Movies and TVStar Wars: Emperor Palpatine as Hitler - Three Disturbing ParallelsMovies and TV - RSS 2.0
Star Wars' Emperor Palpatine is one of the most significant villains in Hollywood history. This is thanks, in no small part, to Ian McDiarmid absolutely killing the "most evil man in the galaxy" role with his portrayal of The Emperor. But part of Palpatine's impact is also due to the writing of George Lucas and his decision to model the rise of The Emperor after the rise of Adolf Hitler. This historical anchor allows audiences to see McDiarmid's over-the-top performance as vaguely familiar - and all the more chilling.
Many people have already come to the conclusion that the Empire is roughly based on Nazi Germany. George Lucas has openly cited Hitler, Napoleon, and Caesar as inspirations for Palpatine. Certain connections are fairly obvious and have been repeated by fans throughout the years: the term "stormtrooper" originally belonged to German specialist soldiers in World War I; the word Vader is Dutch for "father" and is close to the German word for "father" as well - "vater." (You may have also heard that "Darth" is Dutch for "dark," but that isn't true - Darth is just a word that George Lucas invented, perhaps by blending "dark" and "death," or as a derivative of "Dark Lord of the Sith.")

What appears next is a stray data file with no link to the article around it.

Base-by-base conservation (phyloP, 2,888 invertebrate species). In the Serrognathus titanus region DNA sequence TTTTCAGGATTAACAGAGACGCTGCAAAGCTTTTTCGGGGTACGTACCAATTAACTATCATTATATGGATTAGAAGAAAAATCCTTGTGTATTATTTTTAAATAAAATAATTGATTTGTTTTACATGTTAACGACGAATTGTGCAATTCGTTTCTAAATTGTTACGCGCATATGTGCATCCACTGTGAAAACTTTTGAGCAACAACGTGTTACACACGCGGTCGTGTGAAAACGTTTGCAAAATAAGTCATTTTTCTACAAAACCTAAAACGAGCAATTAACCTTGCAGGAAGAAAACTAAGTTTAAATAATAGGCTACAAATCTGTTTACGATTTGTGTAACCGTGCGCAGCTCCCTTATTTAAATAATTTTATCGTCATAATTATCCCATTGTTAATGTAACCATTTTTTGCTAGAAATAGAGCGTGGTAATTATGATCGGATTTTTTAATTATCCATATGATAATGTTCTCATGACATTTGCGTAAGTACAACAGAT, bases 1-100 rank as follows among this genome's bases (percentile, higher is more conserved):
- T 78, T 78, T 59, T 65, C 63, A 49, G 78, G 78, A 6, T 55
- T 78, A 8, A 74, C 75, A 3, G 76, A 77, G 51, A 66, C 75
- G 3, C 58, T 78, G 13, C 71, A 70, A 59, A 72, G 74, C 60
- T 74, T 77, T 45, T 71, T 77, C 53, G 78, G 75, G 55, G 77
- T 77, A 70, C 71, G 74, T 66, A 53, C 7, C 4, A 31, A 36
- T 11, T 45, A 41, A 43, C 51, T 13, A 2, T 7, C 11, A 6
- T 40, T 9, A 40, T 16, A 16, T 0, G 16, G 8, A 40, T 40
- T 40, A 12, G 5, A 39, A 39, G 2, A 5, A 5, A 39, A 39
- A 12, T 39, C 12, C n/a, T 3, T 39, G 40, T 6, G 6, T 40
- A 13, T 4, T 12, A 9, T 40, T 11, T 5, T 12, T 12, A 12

However, most of the strong connections between Palpatine and Hitler come out in the Prequel trilogy. These films depict the rise of a Chancellor (the office held by both Hitler and Palpatine) to supreme leader, the slow transformation of a Republic into a dictatorship (as had occurred in Germany during the '30s) by a cunning dictator who was orchestrating attacks on his own people as a way to consolidate more and more power (compare the 1933 Reichstag fire to the fact that Palpatine was responsible for the invasion of Naboo and the creation of the Separatist movement under the guise of Darth Sideous). These connections have been discussed before, on forums, columns, and YouTube videos - we are not here to rehash these known comparisons. There is, in fact, more to explore. The connections run deeper, and get much darker...